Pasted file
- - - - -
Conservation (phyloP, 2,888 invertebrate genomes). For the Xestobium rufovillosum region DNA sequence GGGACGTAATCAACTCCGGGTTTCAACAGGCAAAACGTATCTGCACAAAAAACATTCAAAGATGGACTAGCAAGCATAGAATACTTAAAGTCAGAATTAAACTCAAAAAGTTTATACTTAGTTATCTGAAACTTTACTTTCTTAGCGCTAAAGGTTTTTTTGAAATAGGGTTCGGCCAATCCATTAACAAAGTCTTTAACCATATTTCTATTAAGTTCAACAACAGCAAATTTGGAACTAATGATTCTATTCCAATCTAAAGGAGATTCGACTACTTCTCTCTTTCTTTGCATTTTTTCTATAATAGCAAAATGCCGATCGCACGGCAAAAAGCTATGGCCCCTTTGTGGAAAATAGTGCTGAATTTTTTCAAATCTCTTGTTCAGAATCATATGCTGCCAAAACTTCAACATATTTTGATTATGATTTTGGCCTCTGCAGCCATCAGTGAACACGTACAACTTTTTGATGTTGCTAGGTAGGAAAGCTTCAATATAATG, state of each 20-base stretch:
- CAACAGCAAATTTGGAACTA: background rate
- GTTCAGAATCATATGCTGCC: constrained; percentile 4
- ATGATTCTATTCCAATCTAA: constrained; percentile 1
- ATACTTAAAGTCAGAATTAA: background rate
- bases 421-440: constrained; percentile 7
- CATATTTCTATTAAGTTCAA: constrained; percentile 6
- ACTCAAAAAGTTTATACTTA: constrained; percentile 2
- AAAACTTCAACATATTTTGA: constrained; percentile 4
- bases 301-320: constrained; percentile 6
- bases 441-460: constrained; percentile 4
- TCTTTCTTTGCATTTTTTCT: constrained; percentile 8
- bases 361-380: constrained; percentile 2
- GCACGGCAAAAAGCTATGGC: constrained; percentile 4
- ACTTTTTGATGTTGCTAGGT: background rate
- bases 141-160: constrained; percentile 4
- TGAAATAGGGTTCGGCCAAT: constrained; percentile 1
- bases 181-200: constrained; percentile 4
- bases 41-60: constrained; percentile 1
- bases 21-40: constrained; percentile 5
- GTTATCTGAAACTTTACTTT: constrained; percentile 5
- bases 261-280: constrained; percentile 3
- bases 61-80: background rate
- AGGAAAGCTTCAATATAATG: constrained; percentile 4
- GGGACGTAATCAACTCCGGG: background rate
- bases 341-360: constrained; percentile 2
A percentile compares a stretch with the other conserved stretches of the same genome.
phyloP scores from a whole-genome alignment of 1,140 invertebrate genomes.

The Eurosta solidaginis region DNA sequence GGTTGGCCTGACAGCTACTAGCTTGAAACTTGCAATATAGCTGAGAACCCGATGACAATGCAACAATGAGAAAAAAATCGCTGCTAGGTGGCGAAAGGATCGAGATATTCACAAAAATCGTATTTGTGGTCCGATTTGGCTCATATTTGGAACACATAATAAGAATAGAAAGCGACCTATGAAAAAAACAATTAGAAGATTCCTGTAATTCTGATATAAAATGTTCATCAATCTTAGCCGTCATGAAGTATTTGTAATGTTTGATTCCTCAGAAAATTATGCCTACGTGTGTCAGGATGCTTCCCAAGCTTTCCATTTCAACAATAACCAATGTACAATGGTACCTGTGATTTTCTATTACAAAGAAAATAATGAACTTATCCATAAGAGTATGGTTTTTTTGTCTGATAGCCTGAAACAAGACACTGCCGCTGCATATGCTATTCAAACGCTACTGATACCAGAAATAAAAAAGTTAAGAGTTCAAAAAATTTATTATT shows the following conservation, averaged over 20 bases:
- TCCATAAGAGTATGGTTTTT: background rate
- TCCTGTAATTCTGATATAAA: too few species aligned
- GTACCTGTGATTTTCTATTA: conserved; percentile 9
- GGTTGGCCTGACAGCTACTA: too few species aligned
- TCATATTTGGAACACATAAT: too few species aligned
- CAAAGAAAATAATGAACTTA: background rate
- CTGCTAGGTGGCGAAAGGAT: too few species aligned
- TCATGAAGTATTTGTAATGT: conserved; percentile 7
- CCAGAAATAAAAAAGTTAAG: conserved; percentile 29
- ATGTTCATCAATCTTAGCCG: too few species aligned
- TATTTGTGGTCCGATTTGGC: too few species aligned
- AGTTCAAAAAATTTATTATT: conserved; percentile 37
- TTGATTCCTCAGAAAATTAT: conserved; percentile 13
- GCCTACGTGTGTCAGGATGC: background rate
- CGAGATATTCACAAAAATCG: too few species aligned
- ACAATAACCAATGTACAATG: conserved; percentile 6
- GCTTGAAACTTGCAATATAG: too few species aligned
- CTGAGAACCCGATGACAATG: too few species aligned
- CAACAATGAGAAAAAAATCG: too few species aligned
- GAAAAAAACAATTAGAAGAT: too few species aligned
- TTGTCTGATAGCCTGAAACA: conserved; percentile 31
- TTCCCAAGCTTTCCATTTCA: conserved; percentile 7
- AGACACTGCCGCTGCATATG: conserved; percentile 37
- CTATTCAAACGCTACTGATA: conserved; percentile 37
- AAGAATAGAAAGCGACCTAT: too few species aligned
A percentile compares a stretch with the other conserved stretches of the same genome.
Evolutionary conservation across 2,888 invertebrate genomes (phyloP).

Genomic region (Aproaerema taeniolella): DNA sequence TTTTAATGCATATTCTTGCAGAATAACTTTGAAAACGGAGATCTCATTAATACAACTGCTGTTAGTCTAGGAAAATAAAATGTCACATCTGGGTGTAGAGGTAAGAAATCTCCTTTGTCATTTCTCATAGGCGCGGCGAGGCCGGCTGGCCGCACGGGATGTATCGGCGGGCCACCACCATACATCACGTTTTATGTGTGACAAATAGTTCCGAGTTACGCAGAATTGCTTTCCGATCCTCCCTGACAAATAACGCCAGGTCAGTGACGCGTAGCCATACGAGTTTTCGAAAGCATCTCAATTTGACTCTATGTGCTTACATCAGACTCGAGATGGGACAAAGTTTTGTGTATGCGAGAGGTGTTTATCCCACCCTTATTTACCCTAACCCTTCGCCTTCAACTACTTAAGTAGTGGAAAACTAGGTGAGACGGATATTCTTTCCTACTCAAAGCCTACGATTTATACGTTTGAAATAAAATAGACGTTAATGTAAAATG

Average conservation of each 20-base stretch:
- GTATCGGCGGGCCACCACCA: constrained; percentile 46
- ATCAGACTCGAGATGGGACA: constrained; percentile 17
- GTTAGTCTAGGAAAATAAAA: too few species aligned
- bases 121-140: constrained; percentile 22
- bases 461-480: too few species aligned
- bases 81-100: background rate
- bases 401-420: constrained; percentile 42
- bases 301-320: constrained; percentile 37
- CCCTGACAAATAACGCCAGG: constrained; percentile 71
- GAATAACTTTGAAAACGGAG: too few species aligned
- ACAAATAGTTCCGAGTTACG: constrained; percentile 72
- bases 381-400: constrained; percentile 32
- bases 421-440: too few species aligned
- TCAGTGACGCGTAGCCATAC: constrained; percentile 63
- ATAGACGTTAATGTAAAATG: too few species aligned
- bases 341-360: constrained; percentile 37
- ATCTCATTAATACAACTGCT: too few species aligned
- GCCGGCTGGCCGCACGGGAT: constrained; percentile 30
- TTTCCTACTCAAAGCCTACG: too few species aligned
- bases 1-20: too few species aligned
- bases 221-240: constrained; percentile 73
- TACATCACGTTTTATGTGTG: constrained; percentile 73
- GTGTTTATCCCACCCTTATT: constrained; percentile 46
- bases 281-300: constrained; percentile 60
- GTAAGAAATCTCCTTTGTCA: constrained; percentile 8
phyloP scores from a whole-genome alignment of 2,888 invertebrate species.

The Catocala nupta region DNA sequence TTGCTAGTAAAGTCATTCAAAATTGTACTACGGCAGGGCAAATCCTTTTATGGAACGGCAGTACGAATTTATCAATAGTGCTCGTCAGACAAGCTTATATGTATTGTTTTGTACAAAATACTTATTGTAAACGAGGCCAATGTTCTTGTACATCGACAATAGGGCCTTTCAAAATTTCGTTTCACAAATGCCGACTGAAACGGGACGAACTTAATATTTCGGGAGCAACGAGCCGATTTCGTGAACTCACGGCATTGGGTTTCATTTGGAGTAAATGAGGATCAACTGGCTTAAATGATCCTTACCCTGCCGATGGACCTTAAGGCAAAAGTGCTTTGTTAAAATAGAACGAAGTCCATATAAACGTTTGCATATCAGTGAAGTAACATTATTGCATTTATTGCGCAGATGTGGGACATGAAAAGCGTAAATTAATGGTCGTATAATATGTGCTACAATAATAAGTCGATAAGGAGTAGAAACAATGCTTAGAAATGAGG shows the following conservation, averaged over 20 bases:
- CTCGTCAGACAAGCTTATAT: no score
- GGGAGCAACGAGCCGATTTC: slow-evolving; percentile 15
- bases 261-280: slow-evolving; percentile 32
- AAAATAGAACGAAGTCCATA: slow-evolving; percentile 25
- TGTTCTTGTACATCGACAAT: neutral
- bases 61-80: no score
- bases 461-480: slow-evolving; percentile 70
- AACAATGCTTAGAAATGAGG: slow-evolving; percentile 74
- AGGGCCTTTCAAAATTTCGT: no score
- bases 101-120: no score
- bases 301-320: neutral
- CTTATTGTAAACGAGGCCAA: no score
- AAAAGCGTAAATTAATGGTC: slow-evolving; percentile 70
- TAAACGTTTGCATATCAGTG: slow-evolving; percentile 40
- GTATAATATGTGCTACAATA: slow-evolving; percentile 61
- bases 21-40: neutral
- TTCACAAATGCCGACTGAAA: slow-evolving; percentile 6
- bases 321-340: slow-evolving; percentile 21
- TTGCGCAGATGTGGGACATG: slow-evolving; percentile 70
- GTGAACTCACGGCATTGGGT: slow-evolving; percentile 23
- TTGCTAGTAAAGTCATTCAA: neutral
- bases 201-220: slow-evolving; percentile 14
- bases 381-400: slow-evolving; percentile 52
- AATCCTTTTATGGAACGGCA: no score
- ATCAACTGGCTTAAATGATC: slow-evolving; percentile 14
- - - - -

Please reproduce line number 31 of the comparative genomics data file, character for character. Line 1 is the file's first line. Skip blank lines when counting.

- TCCTGTAATTCTGATATAAA: too few species aligned